Title: Entities: The Selected Novels of Eric Frank Russell
Author: Eric Frank Russell
Genre: science fiction
Price: $29 (hardcover only)
Publisher: NESFA Press
Point of Sale: Amazon
Reviewed by: Chris Gerrib
A while back at a science fiction convention one of my fellow panelists mentioned that the novel Wasp was “the best military SF novel he’d ever read.” Google being my friend, I discovered that Wasp had been written in the 1950s by Eric Frank Russell, and re-issued with other novels in 2001 by the New England Science Fiction Association. Based on this recommendation, I purchased the book, which at 691 pages is a bit of a doorstopper. Trust me – it’s well worth the purchase.
The lead novel in the collection is what’s considered Russell’s very best work, the novel Wasp. In this book, set in an undefined future, one intrepid Earth-man, James Mowry, is surgically altered to look like an alien race and dropped behind enemy lines. Mowry’s orders are to act like a wasp, and keep stinging the enemy, causing panic and draining resources while a conventional war is being waged.
Mowry is, in short, to be a terrorist. Aided by a conveniently repressive government and a stack of cash with which to purchase cooperation from the local criminal gangs, Mowry busily and rather gleefully creates terror. Assassinations, bombs, propaganda stickers and barrels with curved pipes sticking out the top all play their rolls. The famous SF writer Neil Gaiman optioned the book as a movie, but after 9/11 decided the market for merry terrorist movies had dried up.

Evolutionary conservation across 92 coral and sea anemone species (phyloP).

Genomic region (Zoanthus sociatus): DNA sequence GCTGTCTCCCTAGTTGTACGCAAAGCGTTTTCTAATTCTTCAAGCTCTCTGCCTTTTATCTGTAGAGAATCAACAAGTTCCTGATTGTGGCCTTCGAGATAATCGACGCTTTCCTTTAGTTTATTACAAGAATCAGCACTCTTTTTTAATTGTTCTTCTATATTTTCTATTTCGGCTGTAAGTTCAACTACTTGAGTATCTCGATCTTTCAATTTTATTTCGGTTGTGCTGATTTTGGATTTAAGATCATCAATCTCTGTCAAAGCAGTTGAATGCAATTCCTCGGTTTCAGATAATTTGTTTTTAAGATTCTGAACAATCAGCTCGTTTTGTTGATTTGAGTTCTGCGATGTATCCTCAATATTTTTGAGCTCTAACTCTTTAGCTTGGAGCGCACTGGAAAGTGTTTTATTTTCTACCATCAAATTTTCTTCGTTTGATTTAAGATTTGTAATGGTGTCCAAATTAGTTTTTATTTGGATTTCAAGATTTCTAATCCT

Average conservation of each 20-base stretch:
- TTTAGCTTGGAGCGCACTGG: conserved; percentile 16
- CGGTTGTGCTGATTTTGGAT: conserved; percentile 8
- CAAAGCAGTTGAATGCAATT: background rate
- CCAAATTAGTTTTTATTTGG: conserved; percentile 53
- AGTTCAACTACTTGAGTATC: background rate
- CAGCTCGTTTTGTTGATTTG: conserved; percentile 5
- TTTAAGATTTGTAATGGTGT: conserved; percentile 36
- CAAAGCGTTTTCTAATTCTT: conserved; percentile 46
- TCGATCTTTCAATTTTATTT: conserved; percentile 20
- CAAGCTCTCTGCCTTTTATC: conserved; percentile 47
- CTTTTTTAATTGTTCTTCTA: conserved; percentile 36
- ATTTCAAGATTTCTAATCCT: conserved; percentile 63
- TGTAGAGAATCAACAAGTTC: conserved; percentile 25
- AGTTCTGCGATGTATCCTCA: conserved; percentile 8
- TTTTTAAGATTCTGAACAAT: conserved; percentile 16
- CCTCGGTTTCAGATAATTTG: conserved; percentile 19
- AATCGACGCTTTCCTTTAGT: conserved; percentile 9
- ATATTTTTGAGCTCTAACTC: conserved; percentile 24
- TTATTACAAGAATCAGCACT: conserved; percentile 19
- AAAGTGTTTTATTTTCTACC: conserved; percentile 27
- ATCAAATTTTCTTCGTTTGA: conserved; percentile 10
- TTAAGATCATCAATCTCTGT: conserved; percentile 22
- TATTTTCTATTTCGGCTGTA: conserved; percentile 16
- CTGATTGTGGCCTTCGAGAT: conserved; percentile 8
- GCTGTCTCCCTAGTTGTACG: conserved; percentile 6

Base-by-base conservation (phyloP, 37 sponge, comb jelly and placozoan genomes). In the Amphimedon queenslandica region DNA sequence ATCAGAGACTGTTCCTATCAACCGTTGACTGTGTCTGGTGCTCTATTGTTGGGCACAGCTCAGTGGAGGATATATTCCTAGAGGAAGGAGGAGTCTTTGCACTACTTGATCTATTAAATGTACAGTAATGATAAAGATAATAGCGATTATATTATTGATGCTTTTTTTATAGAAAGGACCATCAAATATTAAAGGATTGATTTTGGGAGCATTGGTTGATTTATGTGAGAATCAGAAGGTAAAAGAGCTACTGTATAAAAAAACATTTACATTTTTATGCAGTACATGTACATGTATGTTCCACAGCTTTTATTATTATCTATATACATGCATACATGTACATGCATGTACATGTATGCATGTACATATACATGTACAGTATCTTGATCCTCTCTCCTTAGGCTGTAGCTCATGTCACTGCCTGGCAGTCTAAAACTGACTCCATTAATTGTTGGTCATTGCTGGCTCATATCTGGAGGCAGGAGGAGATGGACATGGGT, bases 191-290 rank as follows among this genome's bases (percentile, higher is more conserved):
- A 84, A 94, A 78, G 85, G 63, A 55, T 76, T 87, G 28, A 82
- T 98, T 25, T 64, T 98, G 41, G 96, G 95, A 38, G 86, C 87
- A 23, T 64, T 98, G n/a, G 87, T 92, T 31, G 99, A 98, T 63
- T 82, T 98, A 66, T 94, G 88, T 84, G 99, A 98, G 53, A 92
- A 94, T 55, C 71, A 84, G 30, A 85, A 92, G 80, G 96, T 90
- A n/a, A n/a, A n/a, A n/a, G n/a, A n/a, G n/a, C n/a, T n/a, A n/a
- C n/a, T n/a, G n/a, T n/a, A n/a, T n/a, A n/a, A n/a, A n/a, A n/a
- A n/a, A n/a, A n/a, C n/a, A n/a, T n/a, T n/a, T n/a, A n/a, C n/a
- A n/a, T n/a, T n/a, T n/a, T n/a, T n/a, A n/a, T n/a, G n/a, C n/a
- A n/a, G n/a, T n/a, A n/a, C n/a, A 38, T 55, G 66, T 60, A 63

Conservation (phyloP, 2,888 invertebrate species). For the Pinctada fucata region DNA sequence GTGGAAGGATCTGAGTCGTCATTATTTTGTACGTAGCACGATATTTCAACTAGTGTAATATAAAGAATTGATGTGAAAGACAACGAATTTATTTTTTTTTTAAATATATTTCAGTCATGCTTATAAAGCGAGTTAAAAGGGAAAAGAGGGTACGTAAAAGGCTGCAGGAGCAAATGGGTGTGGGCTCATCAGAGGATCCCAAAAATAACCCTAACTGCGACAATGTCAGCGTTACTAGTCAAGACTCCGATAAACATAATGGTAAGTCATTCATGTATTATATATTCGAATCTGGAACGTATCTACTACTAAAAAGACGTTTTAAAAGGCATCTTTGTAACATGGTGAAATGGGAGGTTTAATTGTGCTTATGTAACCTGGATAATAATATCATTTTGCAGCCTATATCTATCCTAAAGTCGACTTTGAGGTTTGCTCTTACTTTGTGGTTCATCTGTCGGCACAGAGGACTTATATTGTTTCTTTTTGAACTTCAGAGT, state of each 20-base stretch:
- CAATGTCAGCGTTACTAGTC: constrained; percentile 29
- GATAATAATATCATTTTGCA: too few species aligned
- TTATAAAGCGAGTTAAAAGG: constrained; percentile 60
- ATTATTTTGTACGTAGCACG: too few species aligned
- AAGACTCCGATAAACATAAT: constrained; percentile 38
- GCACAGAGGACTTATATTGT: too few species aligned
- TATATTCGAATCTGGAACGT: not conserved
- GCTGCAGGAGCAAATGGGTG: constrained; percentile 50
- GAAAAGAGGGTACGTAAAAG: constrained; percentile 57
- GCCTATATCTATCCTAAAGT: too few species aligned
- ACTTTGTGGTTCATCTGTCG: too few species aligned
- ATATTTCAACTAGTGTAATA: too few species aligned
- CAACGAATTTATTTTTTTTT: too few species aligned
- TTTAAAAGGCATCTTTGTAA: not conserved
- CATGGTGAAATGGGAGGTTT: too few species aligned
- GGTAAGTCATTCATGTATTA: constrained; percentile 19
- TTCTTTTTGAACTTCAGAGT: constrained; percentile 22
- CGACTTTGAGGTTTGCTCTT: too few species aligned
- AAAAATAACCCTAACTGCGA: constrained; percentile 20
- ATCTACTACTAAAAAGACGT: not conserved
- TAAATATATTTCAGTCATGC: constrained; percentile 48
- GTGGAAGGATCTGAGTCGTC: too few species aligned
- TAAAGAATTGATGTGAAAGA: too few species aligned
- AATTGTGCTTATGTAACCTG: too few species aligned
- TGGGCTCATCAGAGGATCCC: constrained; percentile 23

Wasp in particular and the rest of the novels in the collection suffer somewhat from being written when they were. As Jo Walton said, they were apparently written before women were invented, and so have few if any female characters. They also feel a bit dated technologically – people rely on phone booths, printed newspapers and physically-mailed letters. Still, Wasp holds up as a truly engaging novel. It probably should – Russell, a Brit, spent his war working with one Ian Fleming, and so at least some of the dirty tricks applied in Wasp were tested elsewhere.
The rest of the collection is secondary only in comparison to the masterpiece. Russell frequently explored the theme of hidden powers, and two of the works, Sinister Barrier (in Russell’s preferred and later version) as well as Sentinels from Space feature aliens either controlling or protecting humans. Both are gripping reads. Call Him Dead takes the hidden aliens theme a step further, involving a (hidden) human telepath who is the only person that can detect the aliens. Lastly, returning to the One Versus the World theme, we have Next of Kin, in which one military misfit helps win the war for the human race.
Three short stories round out the collection, of which the one that stuck with me was Legwork. In this short story, an alien is scouting out Earth circa 1950s as a potential invasion target. The alien has some cool tech, but his biggest ability is use hypnosis to convince any member of any intelligent species anything. One would think that the invader would be invincible, but cracking that knot is what Russell does in the short story.
Entities is highly recommended for any SF fan.